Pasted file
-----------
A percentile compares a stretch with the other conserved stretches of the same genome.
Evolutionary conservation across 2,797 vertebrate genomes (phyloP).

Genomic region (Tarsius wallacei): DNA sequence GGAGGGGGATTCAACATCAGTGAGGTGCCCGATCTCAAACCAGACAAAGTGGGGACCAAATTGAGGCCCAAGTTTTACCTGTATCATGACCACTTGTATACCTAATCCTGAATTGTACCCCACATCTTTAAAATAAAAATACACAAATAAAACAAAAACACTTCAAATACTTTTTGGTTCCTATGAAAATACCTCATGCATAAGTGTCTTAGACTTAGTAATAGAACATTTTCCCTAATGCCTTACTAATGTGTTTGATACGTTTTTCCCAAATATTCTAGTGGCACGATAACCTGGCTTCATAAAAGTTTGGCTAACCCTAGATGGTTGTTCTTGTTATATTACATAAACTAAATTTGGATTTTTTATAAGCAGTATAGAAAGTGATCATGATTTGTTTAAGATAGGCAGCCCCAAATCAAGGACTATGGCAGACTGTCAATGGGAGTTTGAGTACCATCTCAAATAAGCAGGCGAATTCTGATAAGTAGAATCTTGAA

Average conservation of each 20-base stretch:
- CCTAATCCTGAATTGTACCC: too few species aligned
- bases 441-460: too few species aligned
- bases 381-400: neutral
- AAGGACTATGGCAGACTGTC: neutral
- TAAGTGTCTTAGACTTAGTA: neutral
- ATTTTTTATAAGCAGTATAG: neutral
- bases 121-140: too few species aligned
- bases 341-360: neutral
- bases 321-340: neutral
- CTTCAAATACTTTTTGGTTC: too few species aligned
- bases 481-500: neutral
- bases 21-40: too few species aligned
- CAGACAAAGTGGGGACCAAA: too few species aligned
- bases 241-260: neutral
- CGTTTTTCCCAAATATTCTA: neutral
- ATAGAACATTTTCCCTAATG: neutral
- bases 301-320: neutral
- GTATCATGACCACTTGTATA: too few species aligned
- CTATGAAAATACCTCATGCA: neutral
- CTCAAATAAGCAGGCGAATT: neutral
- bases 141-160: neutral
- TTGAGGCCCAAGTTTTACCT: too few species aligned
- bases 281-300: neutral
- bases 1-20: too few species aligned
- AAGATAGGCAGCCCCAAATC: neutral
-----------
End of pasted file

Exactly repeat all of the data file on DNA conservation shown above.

A percentile compares a stretch with the other conserved stretches of the same genome.
Evolutionary conservation across 2,797 vertebrate genomes (phyloP).

Genomic region (Tarsius wallacei): DNA sequence GGAGGGGGATTCAACATCAGTGAGGTGCCCGATCTCAAACCAGACAAAGTGGGGACCAAATTGAGGCCCAAGTTTTACCTGTATCATGACCACTTGTATACCTAATCCTGAATTGTACCCCACATCTTTAAAATAAAAATACACAAATAAAACAAAAACACTTCAAATACTTTTTGGTTCCTATGAAAATACCTCATGCATAAGTGTCTTAGACTTAGTAATAGAACATTTTCCCTAATGCCTTACTAATGTGTTTGATACGTTTTTCCCAAATATTCTAGTGGCACGATAACCTGGCTTCATAAAAGTTTGGCTAACCCTAGATGGTTGTTCTTGTTATATTACATAAACTAAATTTGGATTTTTTATAAGCAGTATAGAAAGTGATCATGATTTGTTTAAGATAGGCAGCCCCAAATCAAGGACTATGGCAGACTGTCAATGGGAGTTTGAGTACCATCTCAAATAAGCAGGCGAATTCTGATAAGTAGAATCTTGAA

Average conservation of each 20-base stretch:
- CCTAATCCTGAATTGTACCC: too few species aligned
- bases 441-460: too few species aligned
- bases 381-400: neutral
- AAGGACTATGGCAGACTGTC: neutral
- TAAGTGTCTTAGACTTAGTA: neutral
- ATTTTTTATAAGCAGTATAG: neutral
- bases 121-140: too few species aligned
- bases 341-360: neutral
- bases 321-340: neutral
- CTTCAAATACTTTTTGGTTC: too few species aligned
- bases 481-500: neutral
- bases 21-40: too few species aligned
- CAGACAAAGTGGGGACCAAA: too few species aligned
- bases 241-260: neutral
- CGTTTTTCCCAAATATTCTA: neutral
- ATAGAACATTTTCCCTAATG: neutral
- bases 301-320: neutral
- GTATCATGACCACTTGTATA: too few species aligned
- CTATGAAAATACCTCATGCA: neutral
- CTCAAATAAGCAGGCGAATT: neutral
- bases 141-160: neutral
- TTGAGGCCCAAGTTTTACCT: too few species aligned
- bases 281-300: neutral
- bases 1-20: too few species aligned
- AAGATAGGCAGCCCCAAATC: neutral